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NAO, THE HUMANOID ROBOT IS USED TO ATTRACT STEM STUDENTS

Robots are a great learning resource. NAO, a humanoid robot made by Aldebaran Robotics of France, has become one of the most popular robots on the STEM learningscene.
We recently talked about a robot fashion show put on in Austin, Texas by the robotics club of a local high school.
The high school students programmed NAO to strut down a runway wearing various outfits the kids had made for it. 
 
Even more recently we find NAO at Florida State University inspiring college students to devote their lives to science, technology, engineering and math.
This particular  NAO has been given the name Sam E. Nole.
Why such a strange name?
For those of you that don’t see the connection,repeat the word “SEMINOLES” several times very slowly.
The Seminoles, of course, are the university’s proud Native American mascot.
 
Sam E. Nole was originally used in the summer by local middle schools and high schools in hopes of inspiring more student interest in STEM learning.
Realizing that Sam E. Nole was a great learning resource for college students as well,  they decided to use him in university classrooms also.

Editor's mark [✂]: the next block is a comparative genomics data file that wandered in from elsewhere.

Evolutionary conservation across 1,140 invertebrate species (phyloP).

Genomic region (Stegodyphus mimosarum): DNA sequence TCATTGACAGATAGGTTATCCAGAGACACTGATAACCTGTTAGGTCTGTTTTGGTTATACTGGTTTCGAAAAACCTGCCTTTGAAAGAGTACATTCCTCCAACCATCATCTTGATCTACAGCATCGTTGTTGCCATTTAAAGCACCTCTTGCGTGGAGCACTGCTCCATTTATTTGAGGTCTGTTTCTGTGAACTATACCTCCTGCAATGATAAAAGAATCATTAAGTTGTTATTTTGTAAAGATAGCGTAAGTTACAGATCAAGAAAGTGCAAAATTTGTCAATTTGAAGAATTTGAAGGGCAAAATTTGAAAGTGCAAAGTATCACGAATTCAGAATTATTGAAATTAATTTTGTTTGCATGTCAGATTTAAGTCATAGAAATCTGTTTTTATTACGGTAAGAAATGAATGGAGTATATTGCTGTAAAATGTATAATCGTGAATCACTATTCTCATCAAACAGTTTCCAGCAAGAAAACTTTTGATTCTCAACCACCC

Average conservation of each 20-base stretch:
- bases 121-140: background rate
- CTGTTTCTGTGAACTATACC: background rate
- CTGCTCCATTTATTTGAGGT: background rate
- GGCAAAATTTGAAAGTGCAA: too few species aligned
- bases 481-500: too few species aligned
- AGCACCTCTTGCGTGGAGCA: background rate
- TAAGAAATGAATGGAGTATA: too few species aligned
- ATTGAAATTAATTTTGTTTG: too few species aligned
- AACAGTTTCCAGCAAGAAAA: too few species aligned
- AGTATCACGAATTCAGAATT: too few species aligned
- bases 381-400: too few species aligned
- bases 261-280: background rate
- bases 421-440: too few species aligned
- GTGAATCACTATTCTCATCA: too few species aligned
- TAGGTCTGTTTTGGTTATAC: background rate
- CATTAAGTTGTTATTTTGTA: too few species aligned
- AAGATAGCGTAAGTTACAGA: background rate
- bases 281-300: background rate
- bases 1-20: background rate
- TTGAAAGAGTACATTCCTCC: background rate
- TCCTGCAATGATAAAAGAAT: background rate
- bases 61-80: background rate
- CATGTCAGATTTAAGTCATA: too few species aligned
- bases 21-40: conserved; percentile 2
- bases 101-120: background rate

As Ginger Littleton, the director of the FSU (Florida State University) Panama City STEM Institute put it,
"What I wanted to do was fuse our wonderful college students with our classroom, and Sam E. Nole is a really great way to do that. Our students learn to program and make him walk and talk. Then they’ll work with other students across the region to do the same thing."
While working with these students across the region, it is the university’s hope that Sam will convince more of them to attend FSU’s STEM learning program after graduation.
 
As Sam E. Nole said himself at the press conference,
"I am a very capable machine...and they can make me do some pretty cool things. Just imagine what I will be able to do in the future!"
We here at RobotsLAB agree.
We also believe that robots are the future of STEM learning, learn more how to engage students:
 
0 Comments
  • Oct 17, 2013 7:10:00 PM
NAO for high school

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